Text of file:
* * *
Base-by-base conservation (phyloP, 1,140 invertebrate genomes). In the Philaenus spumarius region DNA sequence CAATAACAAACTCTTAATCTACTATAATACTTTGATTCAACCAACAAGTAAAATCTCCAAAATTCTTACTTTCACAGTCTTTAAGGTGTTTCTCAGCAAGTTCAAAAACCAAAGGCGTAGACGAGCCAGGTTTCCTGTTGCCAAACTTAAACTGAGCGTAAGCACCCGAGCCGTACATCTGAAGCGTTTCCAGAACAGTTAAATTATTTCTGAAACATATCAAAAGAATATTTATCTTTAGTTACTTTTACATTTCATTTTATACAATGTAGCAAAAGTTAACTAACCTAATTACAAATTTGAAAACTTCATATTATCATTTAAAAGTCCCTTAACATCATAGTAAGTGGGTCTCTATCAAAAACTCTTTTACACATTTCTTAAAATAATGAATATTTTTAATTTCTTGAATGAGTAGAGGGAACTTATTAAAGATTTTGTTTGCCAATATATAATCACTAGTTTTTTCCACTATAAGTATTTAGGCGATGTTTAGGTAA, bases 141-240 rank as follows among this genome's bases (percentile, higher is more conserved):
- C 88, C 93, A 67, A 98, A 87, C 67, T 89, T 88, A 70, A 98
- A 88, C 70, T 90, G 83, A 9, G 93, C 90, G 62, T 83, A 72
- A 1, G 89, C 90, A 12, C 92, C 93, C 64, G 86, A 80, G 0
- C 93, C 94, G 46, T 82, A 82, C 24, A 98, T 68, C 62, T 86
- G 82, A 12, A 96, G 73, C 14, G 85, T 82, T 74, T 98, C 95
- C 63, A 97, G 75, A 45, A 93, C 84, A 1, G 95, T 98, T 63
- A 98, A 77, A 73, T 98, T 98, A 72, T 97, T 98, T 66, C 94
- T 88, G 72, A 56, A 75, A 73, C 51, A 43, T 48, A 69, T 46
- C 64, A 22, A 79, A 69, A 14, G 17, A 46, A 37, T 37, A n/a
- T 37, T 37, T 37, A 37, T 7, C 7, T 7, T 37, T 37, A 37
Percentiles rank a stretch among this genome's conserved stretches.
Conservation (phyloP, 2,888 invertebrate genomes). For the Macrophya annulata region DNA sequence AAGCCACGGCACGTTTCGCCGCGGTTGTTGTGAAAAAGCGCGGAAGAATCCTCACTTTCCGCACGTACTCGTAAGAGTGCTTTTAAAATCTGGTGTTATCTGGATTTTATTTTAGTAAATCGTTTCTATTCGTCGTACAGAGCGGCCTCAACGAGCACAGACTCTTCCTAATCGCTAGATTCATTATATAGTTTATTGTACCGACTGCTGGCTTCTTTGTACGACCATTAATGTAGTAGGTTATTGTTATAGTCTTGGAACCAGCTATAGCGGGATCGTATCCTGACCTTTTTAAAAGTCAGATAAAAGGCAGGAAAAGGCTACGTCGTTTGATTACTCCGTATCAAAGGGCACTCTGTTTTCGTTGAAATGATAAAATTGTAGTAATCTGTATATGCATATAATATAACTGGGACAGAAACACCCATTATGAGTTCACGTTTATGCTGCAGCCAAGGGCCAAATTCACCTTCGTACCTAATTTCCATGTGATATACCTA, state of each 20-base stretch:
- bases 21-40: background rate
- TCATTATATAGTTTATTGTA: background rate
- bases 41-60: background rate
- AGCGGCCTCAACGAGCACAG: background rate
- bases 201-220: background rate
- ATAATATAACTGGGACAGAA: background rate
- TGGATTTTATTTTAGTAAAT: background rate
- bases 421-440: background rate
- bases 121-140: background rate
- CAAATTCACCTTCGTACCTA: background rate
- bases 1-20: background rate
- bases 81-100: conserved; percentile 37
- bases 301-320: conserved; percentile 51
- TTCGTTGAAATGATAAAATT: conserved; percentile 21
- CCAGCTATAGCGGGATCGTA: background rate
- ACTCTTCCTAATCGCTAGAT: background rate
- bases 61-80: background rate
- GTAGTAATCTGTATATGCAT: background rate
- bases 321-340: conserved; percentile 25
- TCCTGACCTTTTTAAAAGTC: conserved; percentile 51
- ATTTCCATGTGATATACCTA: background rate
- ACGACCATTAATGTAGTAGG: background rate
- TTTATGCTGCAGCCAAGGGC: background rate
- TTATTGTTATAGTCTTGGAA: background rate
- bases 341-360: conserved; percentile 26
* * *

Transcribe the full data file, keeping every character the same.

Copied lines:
Base-by-base conservation (phyloP, 1,140 invertebrate genomes). In the Philaenus spumarius region DNA sequence CAATAACAAACTCTTAATCTACTATAATACTTTGATTCAACCAACAAGTAAAATCTCCAAAATTCTTACTTTCACAGTCTTTAAGGTGTTTCTCAGCAAGTTCAAAAACCAAAGGCGTAGACGAGCCAGGTTTCCTGTTGCCAAACTTAAACTGAGCGTAAGCACCCGAGCCGTACATCTGAAGCGTTTCCAGAACAGTTAAATTATTTCTGAAACATATCAAAAGAATATTTATCTTTAGTTACTTTTACATTTCATTTTATACAATGTAGCAAAAGTTAACTAACCTAATTACAAATTTGAAAACTTCATATTATCATTTAAAAGTCCCTTAACATCATAGTAAGTGGGTCTCTATCAAAAACTCTTTTACACATTTCTTAAAATAATGAATATTTTTAATTTCTTGAATGAGTAGAGGGAACTTATTAAAGATTTTGTTTGCCAATATATAATCACTAGTTTTTTCCACTATAAGTATTTAGGCGATGTTTAGGTAA, bases 141-240 rank as follows among this genome's bases (percentile, higher is more conserved):
- C 88, C 93, A 67, A 98, A 87, C 67, T 89, T 88, A 70, A 98
- A 88, C 70, T 90, G 83, A 9, G 93, C 90, G 62, T 83, A 72
- A 1, G 89, C 90, A 12, C 92, C 93, C 64, G 86, A 80, G 0
- C 93, C 94, G 46, T 82, A 82, C 24, A 98, T 68, C 62, T 86
- G 82, A 12, A 96, G 73, C 14, G 85, T 82, T 74, T 98, C 95
- C 63, A 97, G 75, A 45, A 93, C 84, A 1, G 95, T 98, T 63
- A 98, A 77, A 73, T 98, T 98, A 72, T 97, T 98, T 66, C 94
- T 88, G 72, A 56, A 75, A 73, C 51, A 43, T 48, A 69, T 46
- C 64, A 22, A 79, A 69, A 14, G 17, A 46, A 37, T 37, A n/a
- T 37, T 37, T 37, A 37, T 7, C 7, T 7, T 37, T 37, A 37
Percentiles rank a stretch among this genome's conserved stretches.
Conservation (phyloP, 2,888 invertebrate genomes). For the Macrophya annulata region DNA sequence AAGCCACGGCACGTTTCGCCGCGGTTGTTGTGAAAAAGCGCGGAAGAATCCTCACTTTCCGCACGTACTCGTAAGAGTGCTTTTAAAATCTGGTGTTATCTGGATTTTATTTTAGTAAATCGTTTCTATTCGTCGTACAGAGCGGCCTCAACGAGCACAGACTCTTCCTAATCGCTAGATTCATTATATAGTTTATTGTACCGACTGCTGGCTTCTTTGTACGACCATTAATGTAGTAGGTTATTGTTATAGTCTTGGAACCAGCTATAGCGGGATCGTATCCTGACCTTTTTAAAAGTCAGATAAAAGGCAGGAAAAGGCTACGTCGTTTGATTACTCCGTATCAAAGGGCACTCTGTTTTCGTTGAAATGATAAAATTGTAGTAATCTGTATATGCATATAATATAACTGGGACAGAAACACCCATTATGAGTTCACGTTTATGCTGCAGCCAAGGGCCAAATTCACCTTCGTACCTAATTTCCATGTGATATACCTA, state of each 20-base stretch:
- bases 21-40: background rate
- TCATTATATAGTTTATTGTA: background rate
- bases 41-60: background rate
- AGCGGCCTCAACGAGCACAG: background rate
- bases 201-220: background rate
- ATAATATAACTGGGACAGAA: background rate
- TGGATTTTATTTTAGTAAAT: background rate
- bases 421-440: background rate
- bases 121-140: background rate
- CAAATTCACCTTCGTACCTA: background rate
- bases 1-20: background rate
- bases 81-100: conserved; percentile 37
- bases 301-320: conserved; percentile 51
- TTCGTTGAAATGATAAAATT: conserved; percentile 21
- CCAGCTATAGCGGGATCGTA: background rate
- ACTCTTCCTAATCGCTAGAT: background rate
- bases 61-80: background rate
- GTAGTAATCTGTATATGCAT: background rate
- bases 321-340: conserved; percentile 25
- TCCTGACCTTTTTAAAAGTC: conserved; percentile 51
- ATTTCCATGTGATATACCTA: background rate
- ACGACCATTAATGTAGTAGG: background rate
- TTTATGCTGCAGCCAAGGGC: background rate
- TTATTGTTATAGTCTTGGAA: background rate
- bases 341-360: conserved; percentile 26